Doug Knesek on how individualist cultures affect Scrum adoption

What can we learn from individualist cultures, and how they affect Scrum and Agile adoption?

We discuss how the Wisconsin natives look at the Scrum values and what might be some of the challenges they face when trying to put those in practice.

About Doug Knesek

Doug has been an agilist since before it was cool, as his first agility client can attest. He is currently the Director of Agile Development & Coaching at Wisconsin-based Flexion inc., leading agile teams that serve both private and public sector clients. His current hobby is thinking beyond agility, to antifragility.

You can link with Doug Knesek on LinkedIn and connect with Doug Knesek on Twitter.

Doug Knesek and Nanny McPhee define Scrum Master Success

Helping Scrum teams take ownership, and drive their self-improvement is Doug’s definition of success.

We talk about the Nanny McPhee phrase: “When you need me, but do not want me, then I must stay. When you want me, but no longer need me, then I have to go.” A simple, yet effective heuristic for Scrum Masters!

Featured Retrospective Format for the Week: The Kata

The Toyota Kata is a method of reflection and learning that helps people and teams to keep themselves accountable for their work, and how they develop over time.

We discuss the format, how to facilitate a Toyota Kata retrospective and what were the influences (e.g. Deming) that led Doug to choose this format.

About Doug Knesek

Doug has been an agilist since before it was cool, as his first agility client can attest. He is currently the Director of Agile Development & Coaching at Wisconsin-based Flexion inc., leading agile teams that serve both private and public sector clients. His current hobby is thinking beyond agility, to antifragility.

You can link with Doug Knesek on LinkedIn and connect with Doug Knesek on Twitter.

Doug Knesek on how to help teams take responsibility for the change process

When helping Scrum teams, Scrum Masters must keep this heuristic in mind: Team members don’t take responsibility for “other people’s” proposed solutions.

This heuristic is even more important when it comes to a change process. So Doug suggests we should help teams reflect, learn and improve on their own.

In this episode, we refer to Extreme Programming and the Causal Loop Diagram (the causal loop diagram was described by Antti Tevanlinna in a previous episode).

About Doug Knesek

Doug has been an agilist since before it was cool, as his first agility client can attest. He is currently the Director of Agile Development & Coaching at Wisconsin-based Flexion inc., leading agile teams that serve both private and public sector clients. His current hobby is thinking beyond agility, to antifragility.

You can link with Doug Knesek on LinkedIn and connect with Doug Knesek on Twitter.

Doug Knesek on how to help Scrum teams evolve their process

When teams come together, even if they have Scrum experience, they don’t always agree on the process. That can paralyze teams. In this episode, we explore a story about a team that was stuck with their definition of the process. All team members had different versions of Scrum in their mind. But still, they needed to progress. Listen in to learn how Doug tackled that problem and helped the team start to deliver.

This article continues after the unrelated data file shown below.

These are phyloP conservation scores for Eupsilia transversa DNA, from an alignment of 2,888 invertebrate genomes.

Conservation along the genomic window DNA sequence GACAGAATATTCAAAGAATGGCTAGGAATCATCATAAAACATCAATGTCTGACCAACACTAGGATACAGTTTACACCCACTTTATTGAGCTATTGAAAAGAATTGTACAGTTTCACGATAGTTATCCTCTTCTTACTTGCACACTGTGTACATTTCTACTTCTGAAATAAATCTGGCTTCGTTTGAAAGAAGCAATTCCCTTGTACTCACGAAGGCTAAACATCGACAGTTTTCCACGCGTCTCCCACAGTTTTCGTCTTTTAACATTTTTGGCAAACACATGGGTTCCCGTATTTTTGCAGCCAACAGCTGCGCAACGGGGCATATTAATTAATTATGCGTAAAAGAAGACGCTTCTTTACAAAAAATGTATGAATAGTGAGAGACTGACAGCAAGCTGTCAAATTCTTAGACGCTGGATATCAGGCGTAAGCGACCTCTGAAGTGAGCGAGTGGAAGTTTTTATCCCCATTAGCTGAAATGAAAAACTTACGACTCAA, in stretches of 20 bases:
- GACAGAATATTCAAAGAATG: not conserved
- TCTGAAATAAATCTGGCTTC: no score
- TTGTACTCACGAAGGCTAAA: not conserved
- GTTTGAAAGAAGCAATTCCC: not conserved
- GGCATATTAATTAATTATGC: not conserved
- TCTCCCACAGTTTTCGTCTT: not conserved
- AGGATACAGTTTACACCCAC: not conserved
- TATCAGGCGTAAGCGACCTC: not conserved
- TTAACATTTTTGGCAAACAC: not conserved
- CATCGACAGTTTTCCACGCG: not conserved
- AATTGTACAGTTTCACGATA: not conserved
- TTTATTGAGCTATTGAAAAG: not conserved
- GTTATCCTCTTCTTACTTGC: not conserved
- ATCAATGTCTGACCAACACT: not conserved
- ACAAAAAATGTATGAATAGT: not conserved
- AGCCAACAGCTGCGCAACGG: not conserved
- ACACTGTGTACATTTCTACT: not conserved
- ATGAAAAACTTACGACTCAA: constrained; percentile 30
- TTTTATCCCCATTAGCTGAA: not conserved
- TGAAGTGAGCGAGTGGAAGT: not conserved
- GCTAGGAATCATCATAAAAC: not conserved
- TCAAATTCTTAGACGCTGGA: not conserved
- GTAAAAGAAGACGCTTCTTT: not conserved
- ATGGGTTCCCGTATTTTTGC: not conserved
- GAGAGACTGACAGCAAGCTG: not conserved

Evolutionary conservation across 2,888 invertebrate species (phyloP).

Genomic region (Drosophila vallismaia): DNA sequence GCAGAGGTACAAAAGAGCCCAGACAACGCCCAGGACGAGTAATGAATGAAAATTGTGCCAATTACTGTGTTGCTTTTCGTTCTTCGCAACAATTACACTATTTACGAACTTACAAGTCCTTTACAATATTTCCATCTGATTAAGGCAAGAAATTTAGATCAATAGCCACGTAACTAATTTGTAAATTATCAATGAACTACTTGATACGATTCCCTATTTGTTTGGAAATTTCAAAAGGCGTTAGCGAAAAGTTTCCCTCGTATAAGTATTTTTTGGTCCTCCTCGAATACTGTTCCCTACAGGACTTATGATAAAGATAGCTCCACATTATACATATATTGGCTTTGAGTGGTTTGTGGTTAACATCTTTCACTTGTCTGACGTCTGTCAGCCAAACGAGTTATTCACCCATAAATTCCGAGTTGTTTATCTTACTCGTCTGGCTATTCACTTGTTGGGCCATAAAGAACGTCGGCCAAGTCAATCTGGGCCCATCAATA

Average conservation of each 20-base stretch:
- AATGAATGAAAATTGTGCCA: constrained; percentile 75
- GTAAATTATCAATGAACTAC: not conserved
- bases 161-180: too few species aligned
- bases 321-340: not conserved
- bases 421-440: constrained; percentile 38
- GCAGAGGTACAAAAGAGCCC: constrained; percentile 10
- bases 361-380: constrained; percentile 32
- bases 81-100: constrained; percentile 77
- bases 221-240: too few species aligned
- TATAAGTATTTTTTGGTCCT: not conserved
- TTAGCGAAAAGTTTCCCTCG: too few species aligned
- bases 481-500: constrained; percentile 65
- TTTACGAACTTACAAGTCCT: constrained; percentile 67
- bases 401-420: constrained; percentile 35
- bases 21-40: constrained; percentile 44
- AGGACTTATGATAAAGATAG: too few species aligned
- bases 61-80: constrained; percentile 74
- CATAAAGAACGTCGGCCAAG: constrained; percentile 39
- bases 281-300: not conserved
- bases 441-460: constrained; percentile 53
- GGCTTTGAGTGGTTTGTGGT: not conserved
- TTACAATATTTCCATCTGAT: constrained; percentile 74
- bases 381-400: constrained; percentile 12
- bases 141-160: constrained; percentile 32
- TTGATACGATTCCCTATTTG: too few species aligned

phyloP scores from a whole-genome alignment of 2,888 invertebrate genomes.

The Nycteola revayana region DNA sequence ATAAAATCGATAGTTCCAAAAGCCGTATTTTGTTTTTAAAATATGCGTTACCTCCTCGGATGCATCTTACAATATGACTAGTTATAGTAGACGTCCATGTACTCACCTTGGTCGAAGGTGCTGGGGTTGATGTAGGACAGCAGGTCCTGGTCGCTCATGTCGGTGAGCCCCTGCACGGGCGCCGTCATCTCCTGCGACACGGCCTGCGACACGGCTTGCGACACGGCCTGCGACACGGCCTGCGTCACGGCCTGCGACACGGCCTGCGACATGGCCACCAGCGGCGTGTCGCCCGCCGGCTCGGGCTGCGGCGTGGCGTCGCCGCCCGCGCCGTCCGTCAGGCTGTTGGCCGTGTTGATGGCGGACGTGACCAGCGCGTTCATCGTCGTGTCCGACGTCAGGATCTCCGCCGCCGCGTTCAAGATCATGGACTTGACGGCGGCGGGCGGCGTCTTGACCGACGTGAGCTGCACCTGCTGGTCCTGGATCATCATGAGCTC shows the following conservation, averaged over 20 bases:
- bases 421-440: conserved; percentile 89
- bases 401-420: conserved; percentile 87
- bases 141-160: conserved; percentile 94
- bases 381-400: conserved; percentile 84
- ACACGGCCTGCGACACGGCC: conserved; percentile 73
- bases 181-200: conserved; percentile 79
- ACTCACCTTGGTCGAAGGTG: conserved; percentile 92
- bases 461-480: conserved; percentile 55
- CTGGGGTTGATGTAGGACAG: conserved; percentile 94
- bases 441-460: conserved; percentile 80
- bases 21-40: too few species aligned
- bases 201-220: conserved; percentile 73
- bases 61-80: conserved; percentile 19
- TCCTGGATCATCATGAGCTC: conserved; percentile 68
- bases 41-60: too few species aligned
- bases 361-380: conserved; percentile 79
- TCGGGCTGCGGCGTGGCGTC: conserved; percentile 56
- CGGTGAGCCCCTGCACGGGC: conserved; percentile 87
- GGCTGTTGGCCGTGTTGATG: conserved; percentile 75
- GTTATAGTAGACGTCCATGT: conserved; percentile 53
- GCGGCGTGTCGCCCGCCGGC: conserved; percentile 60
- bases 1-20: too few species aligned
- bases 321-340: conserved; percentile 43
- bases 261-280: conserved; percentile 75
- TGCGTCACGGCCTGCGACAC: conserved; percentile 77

In this episode, we talk about the concept of Semantic Diffusion as defined by Fowler, and we discuss the importance of changing the team setup often (something Heidi Helfand discusses on the podcast in a previous episode).

Featured Book of the Week: Toyota Kata by Mike Rother

In Toyota Kata by Mike Rother, Doug found an approach that helps him deal with the natural uncertainty that comes with the Scrum Master role. We want to help teams reach a target condition, but we don’t know all the steps we need to take, so using the approaches in Toyota Kata helped Doug prepare for that uncertainty, and help teams progress even when only the next few steps are visible.

About Doug Knesek

Doug has been an agilist since before it was cool, as his first agility client can attest. He is currently the Director of Agile Development & Coaching at Wisconsin-based Flexion inc., leading agile teams that serve both private and public sector clients. His current hobby is thinking beyond agility, to antifragility.

You can link with Doug Knesek on LinkedIn and connect with Doug Knesek on Twitter.

Doug Knesek on moving from Scrum “enforcer” to Scrum Master

When we get started as Scrum Masters, especially those that have a Project Management or Management background, we tend to “enforce” Scrum. As our understanding progresses though, we start to learn that there’s a lot of value in helping teams learn by themselves, help them feel confident and take over the process.

In this episode, we discuss that change in our approach to the Scrum Master role, and a lot more!

We talk about Extreme Programming and how that approach should be looked at by Scrum Masters. We also refer to Kent Beck’s Extreme Programming Explained and Martin Fowler’s Refactoring book.

About Doug Knesek

Doug has been an agilist since before it was cool, as his first agility client can attest. He is currently the Director of Agile Development & Coaching at Wisconsin-based Flexion inc., leading agile teams that serve both private and public sector clients. His current hobby is thinking beyond agility, to antifragility.

You can link with Doug Knesek on LinkedIn and connect with Doug Knesek on Twitter.